The foundations of economic freedom are personal choice, voluntary exchange, and open markets. As Adam Smith, Milton Friedman, and Friedrich Hayek have stressed, freedom of exchange and market coordination provide the fuel for economic progress. Without exchange and entrepreneurial activity coordinated through markets, modern living standards would be impossible.
Potentially advantageous exchanges do not always occur. Their realization is dependent on the presence of sound money, rule of law, and security of property rights, among other factors. Economic Freedom of the World seeks to measure the consistency of the institutions and policies of various countries with voluntary exchange and the other dimensions of economic freedom. The report is copublished by the Cato Institute, the Fraser Institute in Canada and more than 70 think tanks around the world.
Hong Kong and Singapore retain the top two positions with a score of 8.97 and 8.81 out of 10, respectively. The rest of this year’s top scores are New Zealand, 8.48; Switzerland, 8.44; Ireland, 8.19; the United Kingdom, 8.05; Mauritius, 8.04; Georgia, 8.01; Australia, 7.99; and Estonia, 7.95.
The United States, for decades among the top four countries in the index, ranks 11th. The rankings of other large economies in this year’s index are Germany (23rd), South Korea (32nd), Japan (39th), France (52nd), Italy (54th), Mexico (76th), India (95th), Russia (100th), China (112th), and Brazil (137th). The 10 lowest-rated countries are: Iran, Chad, Myanmar, Syria, Libya, Argentina, Algeria, Republic of Congo, Central African Republic, and, lastly, Venezuela.
Nations in the top quartile of economic freedom had an average per capita GDP of US$42,463 in 2015, compared to $6,036 for bottom quartile nations. Moreover, the average income of the poorest 10% in the most economically free nations is almost twice the average per capita income in the least free nations. Life expectancy is 80.7 years in the top quartile compared to 64.4 years in the bottom quartile, and political and civil liberties are considerably higher in economically free nations than in unfree nations.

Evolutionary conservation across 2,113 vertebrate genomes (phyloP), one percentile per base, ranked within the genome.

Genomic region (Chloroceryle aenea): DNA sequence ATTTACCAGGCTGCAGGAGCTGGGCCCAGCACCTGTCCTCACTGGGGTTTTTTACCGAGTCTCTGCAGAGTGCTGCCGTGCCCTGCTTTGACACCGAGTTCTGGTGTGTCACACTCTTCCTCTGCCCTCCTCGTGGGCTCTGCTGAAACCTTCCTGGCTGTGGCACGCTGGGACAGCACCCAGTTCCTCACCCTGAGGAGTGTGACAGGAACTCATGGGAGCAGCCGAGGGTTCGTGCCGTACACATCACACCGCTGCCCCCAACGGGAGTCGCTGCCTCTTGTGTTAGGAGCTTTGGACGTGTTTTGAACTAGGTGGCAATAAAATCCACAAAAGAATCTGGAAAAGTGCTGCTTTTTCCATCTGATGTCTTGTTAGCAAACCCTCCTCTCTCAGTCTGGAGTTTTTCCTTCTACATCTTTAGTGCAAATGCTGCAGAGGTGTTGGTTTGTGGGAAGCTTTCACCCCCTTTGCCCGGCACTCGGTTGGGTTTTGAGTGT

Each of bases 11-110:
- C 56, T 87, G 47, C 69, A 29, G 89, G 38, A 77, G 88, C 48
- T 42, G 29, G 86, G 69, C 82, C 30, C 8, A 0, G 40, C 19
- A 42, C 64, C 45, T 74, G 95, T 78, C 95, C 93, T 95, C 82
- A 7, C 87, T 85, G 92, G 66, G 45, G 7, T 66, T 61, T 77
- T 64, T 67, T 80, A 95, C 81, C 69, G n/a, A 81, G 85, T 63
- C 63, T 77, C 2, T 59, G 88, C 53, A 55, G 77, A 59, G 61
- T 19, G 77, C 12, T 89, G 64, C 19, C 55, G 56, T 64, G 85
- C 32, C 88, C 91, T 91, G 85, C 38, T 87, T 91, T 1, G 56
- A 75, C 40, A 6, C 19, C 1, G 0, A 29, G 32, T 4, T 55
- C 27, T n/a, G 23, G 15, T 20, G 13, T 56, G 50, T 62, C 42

This year’s report, for the first time, adjusts the rankings for gender equality. Countries receive lower scores if women there are not legally accorded the same level of economic freedom as men.
One chapter in this year’s report finds that support for anti-immigrant, populist parties in OECD countries increases where economic freedom is low and state-provided social welfare protection is high.
The first Economic Freedom of the World Report, published in 1996, was the result of a decade of research by a team which included several Nobel Laureates and over 60 other leading scholars in a broad range of fields, from economics to political science, and from law to philosophy. This is the 21st edition of Economic Freedom of the World and this year’s publication ranks 159 countries and territories for 2015, the most recent year for which data are available.